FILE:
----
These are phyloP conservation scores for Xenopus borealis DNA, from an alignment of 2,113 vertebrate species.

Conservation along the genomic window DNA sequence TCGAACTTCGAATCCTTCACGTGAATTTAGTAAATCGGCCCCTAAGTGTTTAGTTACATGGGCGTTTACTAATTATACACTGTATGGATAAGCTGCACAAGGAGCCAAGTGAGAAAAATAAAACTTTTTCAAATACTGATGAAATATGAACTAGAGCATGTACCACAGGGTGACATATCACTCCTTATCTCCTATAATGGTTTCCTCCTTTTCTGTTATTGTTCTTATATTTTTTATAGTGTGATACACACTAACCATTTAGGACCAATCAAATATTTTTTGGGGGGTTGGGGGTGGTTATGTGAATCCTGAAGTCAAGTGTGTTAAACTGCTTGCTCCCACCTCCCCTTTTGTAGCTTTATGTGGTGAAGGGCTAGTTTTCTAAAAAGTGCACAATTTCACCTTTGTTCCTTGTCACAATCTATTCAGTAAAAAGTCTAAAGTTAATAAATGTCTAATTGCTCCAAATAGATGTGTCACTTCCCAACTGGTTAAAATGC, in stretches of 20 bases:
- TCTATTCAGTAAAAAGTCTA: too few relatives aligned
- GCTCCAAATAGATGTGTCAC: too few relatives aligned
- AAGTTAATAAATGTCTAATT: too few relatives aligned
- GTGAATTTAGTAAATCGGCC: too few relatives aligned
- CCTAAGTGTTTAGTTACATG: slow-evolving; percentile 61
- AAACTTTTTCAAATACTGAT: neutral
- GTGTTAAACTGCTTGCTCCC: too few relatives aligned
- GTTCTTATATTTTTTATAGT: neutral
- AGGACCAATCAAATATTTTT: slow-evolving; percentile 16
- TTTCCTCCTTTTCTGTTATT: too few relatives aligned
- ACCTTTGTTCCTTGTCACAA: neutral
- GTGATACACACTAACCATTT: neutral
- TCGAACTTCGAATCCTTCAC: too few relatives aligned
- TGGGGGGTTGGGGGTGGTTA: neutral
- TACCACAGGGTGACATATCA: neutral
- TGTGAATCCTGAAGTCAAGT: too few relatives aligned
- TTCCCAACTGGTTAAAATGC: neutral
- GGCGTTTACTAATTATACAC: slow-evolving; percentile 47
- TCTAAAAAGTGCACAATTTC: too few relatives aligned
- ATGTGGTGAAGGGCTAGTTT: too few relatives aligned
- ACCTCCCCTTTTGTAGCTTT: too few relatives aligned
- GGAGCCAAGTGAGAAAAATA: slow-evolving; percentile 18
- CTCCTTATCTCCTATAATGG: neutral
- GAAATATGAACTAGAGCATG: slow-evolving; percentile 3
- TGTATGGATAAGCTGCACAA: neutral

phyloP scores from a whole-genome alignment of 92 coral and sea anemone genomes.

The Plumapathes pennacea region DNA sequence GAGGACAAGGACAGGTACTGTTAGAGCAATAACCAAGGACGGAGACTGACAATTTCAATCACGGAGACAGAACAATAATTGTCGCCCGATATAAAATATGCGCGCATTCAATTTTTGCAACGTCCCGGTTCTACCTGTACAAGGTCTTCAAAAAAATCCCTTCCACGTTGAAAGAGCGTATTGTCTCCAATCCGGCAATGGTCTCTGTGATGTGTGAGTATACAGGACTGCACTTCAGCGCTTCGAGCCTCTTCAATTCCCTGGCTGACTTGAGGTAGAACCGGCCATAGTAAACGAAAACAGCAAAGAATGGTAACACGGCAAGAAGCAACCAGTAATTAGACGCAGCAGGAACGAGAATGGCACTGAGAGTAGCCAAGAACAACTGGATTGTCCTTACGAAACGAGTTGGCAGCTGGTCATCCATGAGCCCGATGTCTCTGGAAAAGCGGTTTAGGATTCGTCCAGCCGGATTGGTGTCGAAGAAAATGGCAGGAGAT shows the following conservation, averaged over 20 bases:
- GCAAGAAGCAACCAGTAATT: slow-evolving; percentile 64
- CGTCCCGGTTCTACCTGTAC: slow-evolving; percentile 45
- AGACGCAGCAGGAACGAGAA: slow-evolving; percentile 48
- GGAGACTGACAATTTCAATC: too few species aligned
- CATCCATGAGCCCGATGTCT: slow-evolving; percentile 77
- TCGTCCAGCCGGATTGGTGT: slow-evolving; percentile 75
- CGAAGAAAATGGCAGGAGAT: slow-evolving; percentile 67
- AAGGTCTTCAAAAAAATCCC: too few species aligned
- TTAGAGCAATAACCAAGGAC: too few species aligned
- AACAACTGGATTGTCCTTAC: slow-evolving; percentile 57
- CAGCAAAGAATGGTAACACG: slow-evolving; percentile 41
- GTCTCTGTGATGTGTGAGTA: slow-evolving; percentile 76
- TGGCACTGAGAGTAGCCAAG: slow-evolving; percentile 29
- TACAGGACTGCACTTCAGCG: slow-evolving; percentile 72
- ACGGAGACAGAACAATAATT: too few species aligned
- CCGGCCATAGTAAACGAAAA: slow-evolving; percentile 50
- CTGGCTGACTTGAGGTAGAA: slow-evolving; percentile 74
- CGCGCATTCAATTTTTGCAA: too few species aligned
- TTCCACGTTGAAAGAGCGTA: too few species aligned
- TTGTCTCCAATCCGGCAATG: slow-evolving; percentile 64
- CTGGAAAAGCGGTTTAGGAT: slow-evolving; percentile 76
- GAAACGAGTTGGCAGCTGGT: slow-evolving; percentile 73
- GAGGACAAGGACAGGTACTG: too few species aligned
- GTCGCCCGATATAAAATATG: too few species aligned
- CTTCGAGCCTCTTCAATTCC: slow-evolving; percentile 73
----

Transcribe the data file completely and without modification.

These are phyloP conservation scores for Xenopus borealis DNA, from an alignment of 2,113 vertebrate species.

Conservation along the genomic window DNA sequence TCGAACTTCGAATCCTTCACGTGAATTTAGTAAATCGGCCCCTAAGTGTTTAGTTACATGGGCGTTTACTAATTATACACTGTATGGATAAGCTGCACAAGGAGCCAAGTGAGAAAAATAAAACTTTTTCAAATACTGATGAAATATGAACTAGAGCATGTACCACAGGGTGACATATCACTCCTTATCTCCTATAATGGTTTCCTCCTTTTCTGTTATTGTTCTTATATTTTTTATAGTGTGATACACACTAACCATTTAGGACCAATCAAATATTTTTTGGGGGGTTGGGGGTGGTTATGTGAATCCTGAAGTCAAGTGTGTTAAACTGCTTGCTCCCACCTCCCCTTTTGTAGCTTTATGTGGTGAAGGGCTAGTTTTCTAAAAAGTGCACAATTTCACCTTTGTTCCTTGTCACAATCTATTCAGTAAAAAGTCTAAAGTTAATAAATGTCTAATTGCTCCAAATAGATGTGTCACTTCCCAACTGGTTAAAATGC, in stretches of 20 bases:
- TCTATTCAGTAAAAAGTCTA: too few relatives aligned
- GCTCCAAATAGATGTGTCAC: too few relatives aligned
- AAGTTAATAAATGTCTAATT: too few relatives aligned
- GTGAATTTAGTAAATCGGCC: too few relatives aligned
- CCTAAGTGTTTAGTTACATG: slow-evolving; percentile 61
- AAACTTTTTCAAATACTGAT: neutral
- GTGTTAAACTGCTTGCTCCC: too few relatives aligned
- GTTCTTATATTTTTTATAGT: neutral
- AGGACCAATCAAATATTTTT: slow-evolving; percentile 16
- TTTCCTCCTTTTCTGTTATT: too few relatives aligned
- ACCTTTGTTCCTTGTCACAA: neutral
- GTGATACACACTAACCATTT: neutral
- TCGAACTTCGAATCCTTCAC: too few relatives aligned
- TGGGGGGTTGGGGGTGGTTA: neutral
- TACCACAGGGTGACATATCA: neutral
- TGTGAATCCTGAAGTCAAGT: too few relatives aligned
- TTCCCAACTGGTTAAAATGC: neutral
- GGCGTTTACTAATTATACAC: slow-evolving; percentile 47
- TCTAAAAAGTGCACAATTTC: too few relatives aligned
- ATGTGGTGAAGGGCTAGTTT: too few relatives aligned
- ACCTCCCCTTTTGTAGCTTT: too few relatives aligned
- GGAGCCAAGTGAGAAAAATA: slow-evolving; percentile 18
- CTCCTTATCTCCTATAATGG: neutral
- GAAATATGAACTAGAGCATG: slow-evolving; percentile 3
- TGTATGGATAAGCTGCACAA: neutral

phyloP scores from a whole-genome alignment of 92 coral and sea anemone genomes.

The Plumapathes pennacea region DNA sequence GAGGACAAGGACAGGTACTGTTAGAGCAATAACCAAGGACGGAGACTGACAATTTCAATCACGGAGACAGAACAATAATTGTCGCCCGATATAAAATATGCGCGCATTCAATTTTTGCAACGTCCCGGTTCTACCTGTACAAGGTCTTCAAAAAAATCCCTTCCACGTTGAAAGAGCGTATTGTCTCCAATCCGGCAATGGTCTCTGTGATGTGTGAGTATACAGGACTGCACTTCAGCGCTTCGAGCCTCTTCAATTCCCTGGCTGACTTGAGGTAGAACCGGCCATAGTAAACGAAAACAGCAAAGAATGGTAACACGGCAAGAAGCAACCAGTAATTAGACGCAGCAGGAACGAGAATGGCACTGAGAGTAGCCAAGAACAACTGGATTGTCCTTACGAAACGAGTTGGCAGCTGGTCATCCATGAGCCCGATGTCTCTGGAAAAGCGGTTTAGGATTCGTCCAGCCGGATTGGTGTCGAAGAAAATGGCAGGAGAT shows the following conservation, averaged over 20 bases:
- GCAAGAAGCAACCAGTAATT: slow-evolving; percentile 64
- CGTCCCGGTTCTACCTGTAC: slow-evolving; percentile 45
- AGACGCAGCAGGAACGAGAA: slow-evolving; percentile 48
- GGAGACTGACAATTTCAATC: too few species aligned
- CATCCATGAGCCCGATGTCT: slow-evolving; percentile 77
- TCGTCCAGCCGGATTGGTGT: slow-evolving; percentile 75
- CGAAGAAAATGGCAGGAGAT: slow-evolving; percentile 67
- AAGGTCTTCAAAAAAATCCC: too few species aligned
- TTAGAGCAATAACCAAGGAC: too few species aligned
- AACAACTGGATTGTCCTTAC: slow-evolving; percentile 57
- CAGCAAAGAATGGTAACACG: slow-evolving; percentile 41
- GTCTCTGTGATGTGTGAGTA: slow-evolving; percentile 76
- TGGCACTGAGAGTAGCCAAG: slow-evolving; percentile 29
- TACAGGACTGCACTTCAGCG: slow-evolving; percentile 72
- ACGGAGACAGAACAATAATT: too few species aligned
- CCGGCCATAGTAAACGAAAA: slow-evolving; percentile 50
- CTGGCTGACTTGAGGTAGAA: slow-evolving; percentile 74
- CGCGCATTCAATTTTTGCAA: too few species aligned
- TTCCACGTTGAAAGAGCGTA: too few species aligned
- TTGTCTCCAATCCGGCAATG: slow-evolving; percentile 64
- CTGGAAAAGCGGTTTAGGAT: slow-evolving; percentile 76
- GAAACGAGTTGGCAGCTGGT: slow-evolving; percentile 73
- GAGGACAAGGACAGGTACTG: too few species aligned
- GTCGCCCGATATAAAATATG: too few species aligned
- CTTCGAGCCTCTTCAATTCC: slow-evolving; percentile 73